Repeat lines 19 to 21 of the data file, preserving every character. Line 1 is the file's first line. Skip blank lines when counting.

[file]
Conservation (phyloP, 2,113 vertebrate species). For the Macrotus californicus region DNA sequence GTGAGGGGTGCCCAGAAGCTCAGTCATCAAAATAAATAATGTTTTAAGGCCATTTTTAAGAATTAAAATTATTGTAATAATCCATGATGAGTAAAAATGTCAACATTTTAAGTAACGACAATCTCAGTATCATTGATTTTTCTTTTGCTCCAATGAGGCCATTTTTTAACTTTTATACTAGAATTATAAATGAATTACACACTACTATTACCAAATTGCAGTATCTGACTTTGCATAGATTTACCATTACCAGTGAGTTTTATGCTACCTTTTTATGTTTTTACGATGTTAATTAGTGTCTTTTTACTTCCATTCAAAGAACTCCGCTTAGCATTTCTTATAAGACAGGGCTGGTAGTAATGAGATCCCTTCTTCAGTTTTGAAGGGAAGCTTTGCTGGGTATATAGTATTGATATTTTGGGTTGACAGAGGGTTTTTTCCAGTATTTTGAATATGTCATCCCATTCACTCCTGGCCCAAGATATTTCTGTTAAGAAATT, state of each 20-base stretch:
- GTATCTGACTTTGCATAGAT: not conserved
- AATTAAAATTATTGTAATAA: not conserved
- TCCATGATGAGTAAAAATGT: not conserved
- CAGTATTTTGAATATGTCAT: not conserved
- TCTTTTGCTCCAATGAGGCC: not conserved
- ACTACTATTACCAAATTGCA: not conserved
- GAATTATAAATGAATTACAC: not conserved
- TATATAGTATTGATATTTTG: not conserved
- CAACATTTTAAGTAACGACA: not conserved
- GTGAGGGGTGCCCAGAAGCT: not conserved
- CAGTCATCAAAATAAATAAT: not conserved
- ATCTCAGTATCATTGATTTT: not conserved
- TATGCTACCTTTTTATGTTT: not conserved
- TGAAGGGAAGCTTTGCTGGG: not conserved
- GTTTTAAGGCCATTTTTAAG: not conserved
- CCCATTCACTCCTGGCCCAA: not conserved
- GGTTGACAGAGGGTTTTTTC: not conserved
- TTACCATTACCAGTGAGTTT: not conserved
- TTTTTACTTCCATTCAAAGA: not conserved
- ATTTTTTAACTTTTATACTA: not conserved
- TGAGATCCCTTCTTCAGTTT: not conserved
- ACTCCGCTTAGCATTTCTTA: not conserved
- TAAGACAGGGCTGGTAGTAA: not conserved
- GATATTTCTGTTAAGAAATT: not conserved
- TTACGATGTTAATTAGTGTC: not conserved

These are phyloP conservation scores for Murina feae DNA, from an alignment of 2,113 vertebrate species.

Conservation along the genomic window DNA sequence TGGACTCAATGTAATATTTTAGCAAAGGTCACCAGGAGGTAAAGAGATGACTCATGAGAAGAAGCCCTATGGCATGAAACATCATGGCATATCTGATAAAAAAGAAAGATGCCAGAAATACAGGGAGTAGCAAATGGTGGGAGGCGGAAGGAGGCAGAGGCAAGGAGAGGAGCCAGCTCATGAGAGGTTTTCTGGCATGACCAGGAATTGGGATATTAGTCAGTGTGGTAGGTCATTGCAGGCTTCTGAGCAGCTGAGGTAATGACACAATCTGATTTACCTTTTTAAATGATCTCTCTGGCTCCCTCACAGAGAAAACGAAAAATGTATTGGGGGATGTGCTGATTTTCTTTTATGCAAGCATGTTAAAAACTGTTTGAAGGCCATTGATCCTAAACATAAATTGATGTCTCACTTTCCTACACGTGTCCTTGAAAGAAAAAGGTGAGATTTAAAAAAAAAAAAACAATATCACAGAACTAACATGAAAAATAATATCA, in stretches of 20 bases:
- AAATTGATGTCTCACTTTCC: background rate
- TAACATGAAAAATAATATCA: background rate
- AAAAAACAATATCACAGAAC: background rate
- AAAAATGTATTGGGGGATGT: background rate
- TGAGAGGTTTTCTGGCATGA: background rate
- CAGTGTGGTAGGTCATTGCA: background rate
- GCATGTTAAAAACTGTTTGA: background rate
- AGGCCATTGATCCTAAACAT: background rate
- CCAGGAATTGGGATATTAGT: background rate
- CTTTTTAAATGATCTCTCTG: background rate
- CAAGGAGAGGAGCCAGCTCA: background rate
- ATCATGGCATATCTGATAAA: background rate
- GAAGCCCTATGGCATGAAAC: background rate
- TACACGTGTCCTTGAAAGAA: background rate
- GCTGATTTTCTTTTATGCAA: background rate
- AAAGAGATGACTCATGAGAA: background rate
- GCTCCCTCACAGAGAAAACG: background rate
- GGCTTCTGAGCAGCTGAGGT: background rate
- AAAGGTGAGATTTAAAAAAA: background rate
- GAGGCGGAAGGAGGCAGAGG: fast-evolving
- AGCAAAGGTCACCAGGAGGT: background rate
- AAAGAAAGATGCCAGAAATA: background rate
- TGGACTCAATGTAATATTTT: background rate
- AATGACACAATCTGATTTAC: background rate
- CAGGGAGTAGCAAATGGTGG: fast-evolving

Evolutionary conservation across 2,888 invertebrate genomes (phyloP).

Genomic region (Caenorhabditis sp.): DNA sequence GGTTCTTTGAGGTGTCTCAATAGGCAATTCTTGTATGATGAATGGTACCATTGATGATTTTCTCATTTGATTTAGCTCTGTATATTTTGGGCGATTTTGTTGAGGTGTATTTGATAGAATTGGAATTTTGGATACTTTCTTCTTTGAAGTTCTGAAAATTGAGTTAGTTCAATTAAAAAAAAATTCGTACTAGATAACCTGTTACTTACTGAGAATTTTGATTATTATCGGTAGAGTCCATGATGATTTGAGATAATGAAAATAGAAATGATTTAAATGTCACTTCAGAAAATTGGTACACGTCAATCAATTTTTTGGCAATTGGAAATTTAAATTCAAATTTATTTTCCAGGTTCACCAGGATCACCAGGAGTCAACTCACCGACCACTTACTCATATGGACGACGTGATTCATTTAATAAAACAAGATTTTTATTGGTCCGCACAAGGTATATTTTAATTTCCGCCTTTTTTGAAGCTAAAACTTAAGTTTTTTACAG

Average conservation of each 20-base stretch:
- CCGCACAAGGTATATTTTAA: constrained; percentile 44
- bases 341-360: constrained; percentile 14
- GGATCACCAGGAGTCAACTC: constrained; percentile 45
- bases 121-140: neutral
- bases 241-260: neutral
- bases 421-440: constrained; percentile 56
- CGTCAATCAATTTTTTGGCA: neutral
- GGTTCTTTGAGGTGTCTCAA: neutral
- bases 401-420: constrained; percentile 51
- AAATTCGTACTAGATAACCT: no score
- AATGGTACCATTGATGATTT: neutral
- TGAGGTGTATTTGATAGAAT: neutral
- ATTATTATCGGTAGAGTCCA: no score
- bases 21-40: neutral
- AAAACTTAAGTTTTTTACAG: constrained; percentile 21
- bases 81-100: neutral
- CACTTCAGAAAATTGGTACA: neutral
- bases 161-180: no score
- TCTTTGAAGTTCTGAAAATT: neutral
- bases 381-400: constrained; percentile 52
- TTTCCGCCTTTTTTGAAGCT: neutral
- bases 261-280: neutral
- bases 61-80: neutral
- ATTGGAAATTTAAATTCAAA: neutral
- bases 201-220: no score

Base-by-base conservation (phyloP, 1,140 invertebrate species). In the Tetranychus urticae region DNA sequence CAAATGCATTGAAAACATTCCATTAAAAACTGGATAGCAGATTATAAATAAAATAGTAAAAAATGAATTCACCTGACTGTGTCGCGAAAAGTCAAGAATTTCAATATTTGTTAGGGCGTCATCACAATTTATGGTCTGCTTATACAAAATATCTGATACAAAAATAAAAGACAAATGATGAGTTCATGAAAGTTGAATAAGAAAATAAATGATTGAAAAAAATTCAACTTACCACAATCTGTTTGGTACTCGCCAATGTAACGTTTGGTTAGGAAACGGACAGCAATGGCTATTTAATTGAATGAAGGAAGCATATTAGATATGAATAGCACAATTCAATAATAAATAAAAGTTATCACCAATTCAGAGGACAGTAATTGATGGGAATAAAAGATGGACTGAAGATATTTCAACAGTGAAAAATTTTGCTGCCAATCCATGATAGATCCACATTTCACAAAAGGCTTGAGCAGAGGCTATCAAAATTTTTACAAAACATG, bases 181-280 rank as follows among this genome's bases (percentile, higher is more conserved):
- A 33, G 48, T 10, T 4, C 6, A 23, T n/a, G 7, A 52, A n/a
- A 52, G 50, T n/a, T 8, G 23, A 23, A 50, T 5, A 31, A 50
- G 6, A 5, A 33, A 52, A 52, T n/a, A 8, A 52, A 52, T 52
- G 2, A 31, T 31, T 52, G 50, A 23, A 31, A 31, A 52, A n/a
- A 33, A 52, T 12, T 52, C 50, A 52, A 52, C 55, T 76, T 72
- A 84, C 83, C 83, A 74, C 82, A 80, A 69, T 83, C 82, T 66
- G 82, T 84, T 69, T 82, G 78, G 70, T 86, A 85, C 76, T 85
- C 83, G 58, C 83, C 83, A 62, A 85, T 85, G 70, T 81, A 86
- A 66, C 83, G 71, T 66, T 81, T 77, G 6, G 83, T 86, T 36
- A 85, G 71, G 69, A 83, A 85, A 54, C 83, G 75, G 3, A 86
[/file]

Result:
- TTACCATTACCAGTGAGTTT: not conserved
- TTTTTACTTCCATTCAAAGA: not conserved
- ATTTTTTAACTTTTATACTA: not conserved